I finally watched Ex Machina this weekend (and recommend it highly). Science fiction retains a unique power to bring elements of the future to life in a way that a dry forecast (ahem) never could. In the movie, an eccentric billionaire founder of the world’s leading search engine (Bluebox!) creates a super-powerful artificial intelligence (AI) and installs it into a sexy Android played by Alicia Vikander. Problems ensue. Regardless of what one thinks of the movie, writer and director Alex Garland’s hypothesis that AI will arise out of something like Google (and not a secret government lab) is right on the money.
Why does it matter, and what does any of this have to do with the future of TV? Two things.
1. All Computing Problems of Sufficient Scale Converge to AI
If I had a FAQ (frequently-asked questions) page for my work as a future-of-TV analyst over the past several years, one of the questions right up at the top would be why I group Amazon, Apple, Google, and Microsoft together into my so-called ‘Big 4’ (or with Facebook, the ‘Big 5’). Paraphrasing two of the most common formulations: (1) aren’t these companies in fundamentally different businesses, and (2) does it even matter since “content is still king”?
I used to try and explain this in terms of technology ecosystems. The Big 5 creates and controls global technology platforms — hardware, software, advertising, and commerce — on which the rest of us rely. This is true whether ‘us’ implies you and I as individuals, or huge content companies like Disney or Viacom. Each of the Big 5 companies has more than a billion users (in a world of 7.3 billion people), which is undoubtedly an exclusive club.
What that explanation misses, however, is the true meaning and impact of billion-user scale. Each of the Big 5 obviously started out with a different mission. Google catalogs the world’s information. Apple sells the world’s coolest devices. Amazon is the world’s largest e-commerce store. Microsoft powers the world’s offices and enterprises. Facebook is the world’s social network. So what do they have in common? They all depend on and produce ‘Big Data’ on an almost unimaginable scale.
Google (to take just one example) processes over one trillion (with a ‘t’) search requests per year. Facebook now holds over two trillion user posts. In other words, at sufficient scale (1) all technology problems turn into machine-learning problems; and (2) all machine-learning problems turn into AI problems. The implications of this are profound, but for today let’s stick with one practical conclusion. The Big 5 (individually and collectively as a group) are overwhelming favorites to win the planet-wide race to develop and deploy AI.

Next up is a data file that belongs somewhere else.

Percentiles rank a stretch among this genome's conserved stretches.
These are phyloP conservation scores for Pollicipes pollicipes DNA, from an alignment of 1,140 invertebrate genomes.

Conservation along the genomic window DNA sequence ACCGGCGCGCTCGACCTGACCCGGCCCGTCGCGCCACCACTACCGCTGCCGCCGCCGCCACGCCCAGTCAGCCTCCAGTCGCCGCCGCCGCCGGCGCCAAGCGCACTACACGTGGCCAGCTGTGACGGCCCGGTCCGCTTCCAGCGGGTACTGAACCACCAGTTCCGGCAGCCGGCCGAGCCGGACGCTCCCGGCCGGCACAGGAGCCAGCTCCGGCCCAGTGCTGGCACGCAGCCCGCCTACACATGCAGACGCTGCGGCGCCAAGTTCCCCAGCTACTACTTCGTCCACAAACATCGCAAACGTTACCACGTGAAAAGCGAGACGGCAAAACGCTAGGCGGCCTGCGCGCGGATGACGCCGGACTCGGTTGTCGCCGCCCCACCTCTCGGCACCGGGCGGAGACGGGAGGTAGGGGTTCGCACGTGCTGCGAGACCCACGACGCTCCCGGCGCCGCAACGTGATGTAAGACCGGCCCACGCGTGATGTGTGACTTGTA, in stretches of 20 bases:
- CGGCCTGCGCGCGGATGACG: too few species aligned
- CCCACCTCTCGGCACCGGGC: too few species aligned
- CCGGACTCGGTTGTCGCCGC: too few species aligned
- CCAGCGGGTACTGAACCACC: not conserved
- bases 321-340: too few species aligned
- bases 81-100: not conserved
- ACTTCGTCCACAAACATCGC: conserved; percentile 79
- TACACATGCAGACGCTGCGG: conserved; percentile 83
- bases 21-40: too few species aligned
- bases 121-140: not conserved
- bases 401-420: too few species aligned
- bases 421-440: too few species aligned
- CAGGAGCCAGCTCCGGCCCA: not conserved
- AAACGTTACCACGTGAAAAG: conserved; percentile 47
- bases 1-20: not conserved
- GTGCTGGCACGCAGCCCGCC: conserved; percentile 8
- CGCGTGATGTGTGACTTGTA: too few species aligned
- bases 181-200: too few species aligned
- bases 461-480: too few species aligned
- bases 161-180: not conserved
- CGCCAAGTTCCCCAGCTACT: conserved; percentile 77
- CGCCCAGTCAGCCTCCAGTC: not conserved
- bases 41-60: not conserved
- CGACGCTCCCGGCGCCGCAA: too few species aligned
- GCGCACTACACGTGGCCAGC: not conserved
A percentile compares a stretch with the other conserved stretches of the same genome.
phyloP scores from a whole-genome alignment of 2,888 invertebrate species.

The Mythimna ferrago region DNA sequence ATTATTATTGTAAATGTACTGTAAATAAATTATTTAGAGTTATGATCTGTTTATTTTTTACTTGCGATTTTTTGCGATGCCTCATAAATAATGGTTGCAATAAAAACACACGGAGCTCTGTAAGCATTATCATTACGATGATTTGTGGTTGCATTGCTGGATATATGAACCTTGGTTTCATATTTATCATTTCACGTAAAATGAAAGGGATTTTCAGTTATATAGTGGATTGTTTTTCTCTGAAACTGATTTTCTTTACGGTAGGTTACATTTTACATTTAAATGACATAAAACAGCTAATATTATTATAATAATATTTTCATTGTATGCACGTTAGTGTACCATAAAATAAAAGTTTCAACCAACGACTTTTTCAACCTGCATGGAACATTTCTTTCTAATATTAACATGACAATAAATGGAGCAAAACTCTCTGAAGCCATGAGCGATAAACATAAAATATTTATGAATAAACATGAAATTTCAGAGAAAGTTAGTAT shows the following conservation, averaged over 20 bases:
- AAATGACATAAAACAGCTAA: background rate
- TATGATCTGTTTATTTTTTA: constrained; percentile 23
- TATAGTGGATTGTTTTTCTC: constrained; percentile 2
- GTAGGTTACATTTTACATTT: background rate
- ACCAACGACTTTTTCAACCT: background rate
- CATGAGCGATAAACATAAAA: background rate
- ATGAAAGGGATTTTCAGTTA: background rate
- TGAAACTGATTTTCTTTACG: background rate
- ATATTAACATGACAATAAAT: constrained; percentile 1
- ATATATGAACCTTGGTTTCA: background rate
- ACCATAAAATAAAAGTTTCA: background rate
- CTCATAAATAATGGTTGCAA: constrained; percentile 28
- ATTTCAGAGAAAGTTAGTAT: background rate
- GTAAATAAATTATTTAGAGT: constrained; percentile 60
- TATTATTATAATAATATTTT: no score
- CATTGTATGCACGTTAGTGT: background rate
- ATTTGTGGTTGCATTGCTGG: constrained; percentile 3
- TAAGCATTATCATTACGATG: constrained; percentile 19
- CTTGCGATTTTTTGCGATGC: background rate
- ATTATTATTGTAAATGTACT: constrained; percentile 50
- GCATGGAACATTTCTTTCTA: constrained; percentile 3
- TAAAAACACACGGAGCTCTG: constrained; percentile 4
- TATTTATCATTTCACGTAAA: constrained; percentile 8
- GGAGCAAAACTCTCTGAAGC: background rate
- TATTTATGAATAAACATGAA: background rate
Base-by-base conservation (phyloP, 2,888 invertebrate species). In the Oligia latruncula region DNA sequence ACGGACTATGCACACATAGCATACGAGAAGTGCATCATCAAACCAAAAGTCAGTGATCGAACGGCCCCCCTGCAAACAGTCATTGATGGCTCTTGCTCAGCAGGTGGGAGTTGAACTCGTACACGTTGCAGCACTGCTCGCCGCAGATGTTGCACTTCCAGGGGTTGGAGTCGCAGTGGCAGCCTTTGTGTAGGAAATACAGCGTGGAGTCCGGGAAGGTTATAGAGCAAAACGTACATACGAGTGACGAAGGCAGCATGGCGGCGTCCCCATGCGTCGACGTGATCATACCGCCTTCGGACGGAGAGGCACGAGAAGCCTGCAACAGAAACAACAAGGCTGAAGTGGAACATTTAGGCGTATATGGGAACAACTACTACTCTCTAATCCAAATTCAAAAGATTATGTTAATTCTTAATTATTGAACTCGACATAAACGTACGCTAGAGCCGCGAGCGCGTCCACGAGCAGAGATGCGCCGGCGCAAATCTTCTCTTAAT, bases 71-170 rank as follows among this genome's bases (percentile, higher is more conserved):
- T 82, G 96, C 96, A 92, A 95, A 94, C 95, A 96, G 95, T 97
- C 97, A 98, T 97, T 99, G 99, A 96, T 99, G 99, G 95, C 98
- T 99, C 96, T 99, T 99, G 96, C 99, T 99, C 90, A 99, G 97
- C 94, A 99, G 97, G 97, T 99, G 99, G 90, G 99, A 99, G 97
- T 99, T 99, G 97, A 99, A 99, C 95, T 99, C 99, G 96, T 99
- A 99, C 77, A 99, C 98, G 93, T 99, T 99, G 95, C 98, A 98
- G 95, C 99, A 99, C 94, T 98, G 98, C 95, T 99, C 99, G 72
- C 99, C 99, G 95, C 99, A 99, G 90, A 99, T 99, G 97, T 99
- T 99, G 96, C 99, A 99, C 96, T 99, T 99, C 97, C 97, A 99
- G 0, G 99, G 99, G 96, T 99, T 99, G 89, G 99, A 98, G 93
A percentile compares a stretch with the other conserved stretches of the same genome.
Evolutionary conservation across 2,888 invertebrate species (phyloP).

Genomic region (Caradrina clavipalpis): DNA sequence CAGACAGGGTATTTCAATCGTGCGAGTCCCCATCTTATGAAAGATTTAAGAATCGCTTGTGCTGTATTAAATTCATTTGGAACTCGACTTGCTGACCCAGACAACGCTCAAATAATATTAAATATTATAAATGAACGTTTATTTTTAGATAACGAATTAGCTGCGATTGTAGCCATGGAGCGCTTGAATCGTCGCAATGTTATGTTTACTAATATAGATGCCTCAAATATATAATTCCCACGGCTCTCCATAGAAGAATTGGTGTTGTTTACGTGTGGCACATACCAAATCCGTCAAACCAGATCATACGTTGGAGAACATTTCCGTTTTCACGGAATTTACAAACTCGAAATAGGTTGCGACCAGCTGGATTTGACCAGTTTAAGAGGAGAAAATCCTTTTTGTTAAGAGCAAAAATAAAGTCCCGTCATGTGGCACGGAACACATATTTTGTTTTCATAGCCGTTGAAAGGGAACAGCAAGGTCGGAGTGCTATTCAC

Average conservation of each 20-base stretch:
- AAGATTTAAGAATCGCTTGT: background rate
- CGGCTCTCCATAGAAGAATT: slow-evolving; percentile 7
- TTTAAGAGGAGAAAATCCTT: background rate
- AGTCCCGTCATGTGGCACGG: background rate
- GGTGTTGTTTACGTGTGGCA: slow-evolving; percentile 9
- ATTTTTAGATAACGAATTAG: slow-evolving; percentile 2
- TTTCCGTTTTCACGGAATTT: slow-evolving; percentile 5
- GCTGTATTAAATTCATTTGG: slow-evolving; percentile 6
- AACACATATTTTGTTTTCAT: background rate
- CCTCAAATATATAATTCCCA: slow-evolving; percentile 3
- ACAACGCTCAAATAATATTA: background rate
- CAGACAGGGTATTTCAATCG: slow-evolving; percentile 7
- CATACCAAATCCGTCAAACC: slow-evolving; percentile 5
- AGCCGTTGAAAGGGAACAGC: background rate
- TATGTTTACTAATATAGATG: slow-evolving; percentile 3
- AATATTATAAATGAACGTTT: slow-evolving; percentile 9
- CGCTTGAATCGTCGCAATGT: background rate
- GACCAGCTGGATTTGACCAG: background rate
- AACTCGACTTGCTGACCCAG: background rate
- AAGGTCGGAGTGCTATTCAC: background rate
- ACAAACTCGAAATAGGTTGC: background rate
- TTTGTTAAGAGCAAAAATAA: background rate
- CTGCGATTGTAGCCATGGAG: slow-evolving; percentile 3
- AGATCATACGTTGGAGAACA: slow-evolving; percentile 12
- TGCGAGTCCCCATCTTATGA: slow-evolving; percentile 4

2. The Future of the UI is AI
Interesting, you say, but what does this have to do with TV? Plenty. The GUI (graphical user interface) era is more than three decades old now (dating back to the original Apple Macintosh in 1984, if not further). We have all grown up interacting with icons on screens as our principal way of dealing with digital technology. See-and-select has been the basic paradigm, whether we’re talking about a 1990’s grid guide for an MVPD or a today’s HBO app.
Going forward, however, the interface will become conversational. Like the original computer on Star Trek, a sufficiently powerful AI needs no visual interface. The GUI simply disappears. Each of the Big 5 has an AI-powered virtual agent in the market today: Amazon (Alexa), Apple (Siri), Facebook (M), Google (Ok Google), and Microsoft (Cortana). These virtual assistants are diffusing rapidly and becoming smarter by the day. Folks who use them know they are already superior to GUIs in many ways for music (“Hey Siri, play dance music.”). It is inevitable that they will become a top-level entry point for TV as well. (“Ok Google, are the Warriors playing?”)
And while voice interfaces are important, it’s not the only place AI plays a role. Machine-learning algorithms (i.e., AI) already power your Netflix queue and your Facebook feed, determining to a great extent what you see (or, in the case of conservative political causes, apparently don’t see).
I still hear MVPDs and content companies alike talking about “owning the user experience.” Don’t kid yourself. The future of the user experience is AI. And the future of AI (for better or worse) is firmly in the hands of the Big 5.
Stick with TDG and stay ahead of the curve.
Joel is a Senior Advisor for TDG and serves as an advisor and Board Member to the video ecosystem and technology companies. He lives near Seattle, WA.